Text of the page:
• One Health
  • Pain Management
  • Oncology
  • Geriatric & Palliative Medicine
  • Ophthalmology
  • Anatomic Pathology
  • Poultry Medicine
  • Infectious Diseases
  • Dermatology
  • Theriogenology
  • Nutrition
  • Animal Welfare
  • Radiology
  • Internal Medicine
  • Small Ruminant
  • Cardiology
  • Dentistry
  • Feline Medicine
  • Soft Tissue Surgery
  • Urology/Nephrology
  • Avian & Exotic
  • Preventive Medicine
  • Anesthesiology & Pain Management
  • Integrative & Holistic Medicine
  • Food Animals
  • Behavior
  • Zoo Medicine
  • Toxicology
  • Orthopedics
  • Emergency & Critical Care
  • Equine Medicine
  • Pharmacology
  • Pediatrics
  • Respiratory Medicine
  • Shelter Medicine
  • Parasitology
  • Clinical Pathology
  • Virtual Care
  • Rehabilitation
  • Epidemiology
  • Fish Medicine
  • Diabetes
  • Livestock
  • Endocrinology

Choosing a lender and negotiating a deal


Low costs aren't the only reason to choose a lender. Also consider these important details before saying yes.

While it's tempting, you shouldn't just pick the lender that offers the lowest total cost. Instead, consider:

  • the lender's size and ability to meet future needs

  • the lender's knowledge of your business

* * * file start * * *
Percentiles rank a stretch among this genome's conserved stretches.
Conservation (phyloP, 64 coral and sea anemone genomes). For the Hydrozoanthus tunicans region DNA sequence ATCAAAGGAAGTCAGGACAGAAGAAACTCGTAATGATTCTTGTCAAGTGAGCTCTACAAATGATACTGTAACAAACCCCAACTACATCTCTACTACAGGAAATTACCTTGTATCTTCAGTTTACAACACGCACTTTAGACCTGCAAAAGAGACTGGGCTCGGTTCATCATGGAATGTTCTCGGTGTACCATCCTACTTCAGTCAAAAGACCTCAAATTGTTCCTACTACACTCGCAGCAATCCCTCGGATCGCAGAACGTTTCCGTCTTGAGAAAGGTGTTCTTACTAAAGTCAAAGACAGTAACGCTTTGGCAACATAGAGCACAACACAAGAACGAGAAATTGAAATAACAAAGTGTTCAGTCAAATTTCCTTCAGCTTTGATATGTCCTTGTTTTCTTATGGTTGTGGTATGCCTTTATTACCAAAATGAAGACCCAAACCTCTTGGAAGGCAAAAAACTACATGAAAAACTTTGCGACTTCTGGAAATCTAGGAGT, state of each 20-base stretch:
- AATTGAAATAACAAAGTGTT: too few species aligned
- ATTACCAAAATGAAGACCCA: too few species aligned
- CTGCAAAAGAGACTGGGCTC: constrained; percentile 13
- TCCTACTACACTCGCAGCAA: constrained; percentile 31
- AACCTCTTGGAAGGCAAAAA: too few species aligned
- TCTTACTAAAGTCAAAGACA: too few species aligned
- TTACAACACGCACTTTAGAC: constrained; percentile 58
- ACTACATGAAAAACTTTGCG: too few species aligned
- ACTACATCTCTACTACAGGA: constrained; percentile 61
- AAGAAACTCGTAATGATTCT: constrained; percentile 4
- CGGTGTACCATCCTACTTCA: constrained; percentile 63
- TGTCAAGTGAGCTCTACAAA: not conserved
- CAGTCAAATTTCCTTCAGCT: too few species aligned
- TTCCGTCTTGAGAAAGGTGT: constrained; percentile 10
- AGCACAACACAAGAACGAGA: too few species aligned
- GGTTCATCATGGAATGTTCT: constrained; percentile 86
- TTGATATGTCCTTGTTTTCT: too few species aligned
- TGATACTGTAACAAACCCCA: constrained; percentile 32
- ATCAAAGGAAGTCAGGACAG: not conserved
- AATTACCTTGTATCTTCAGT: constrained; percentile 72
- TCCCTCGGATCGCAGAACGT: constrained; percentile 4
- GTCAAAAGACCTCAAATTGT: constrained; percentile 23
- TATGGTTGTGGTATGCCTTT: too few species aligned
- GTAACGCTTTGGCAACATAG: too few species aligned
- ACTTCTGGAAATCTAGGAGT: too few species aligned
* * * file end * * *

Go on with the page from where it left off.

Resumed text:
• the lender's speed at making decisions (especially when obtaining a line of credit or other financing that must be renewed)

  • the loan officer's status in the organization and the frequency with which loan officers change

  • the costs and commitments imposed, for example, compensating balances, which some practices prefer not to maintain

  • the lender's flexibility in responding to special requests, such as foreign letters of credit.

After you've found a lender, prepare to negotiate. Each party seeks an advantageous position, and the terms can influence whether the lender will fund your project. Here's what's negotiable:

  • the total loan amount

  • interest rate and fees

  • loan term

  • repayment schedule

  • amount and type of collateral

  • guarantees

  • restrictive covenants

  • acquisition of additional insurance on the life of the owner, key manager, or guarantor

  • periodic financial reporting and the extent of accountant involvement.

Gary I. Glassman, CPA, is a financial consultant and partner with Burzenski and Co. PC in East Haven, Conn., and a Veterinary Economics Editorial Advisory Board member.

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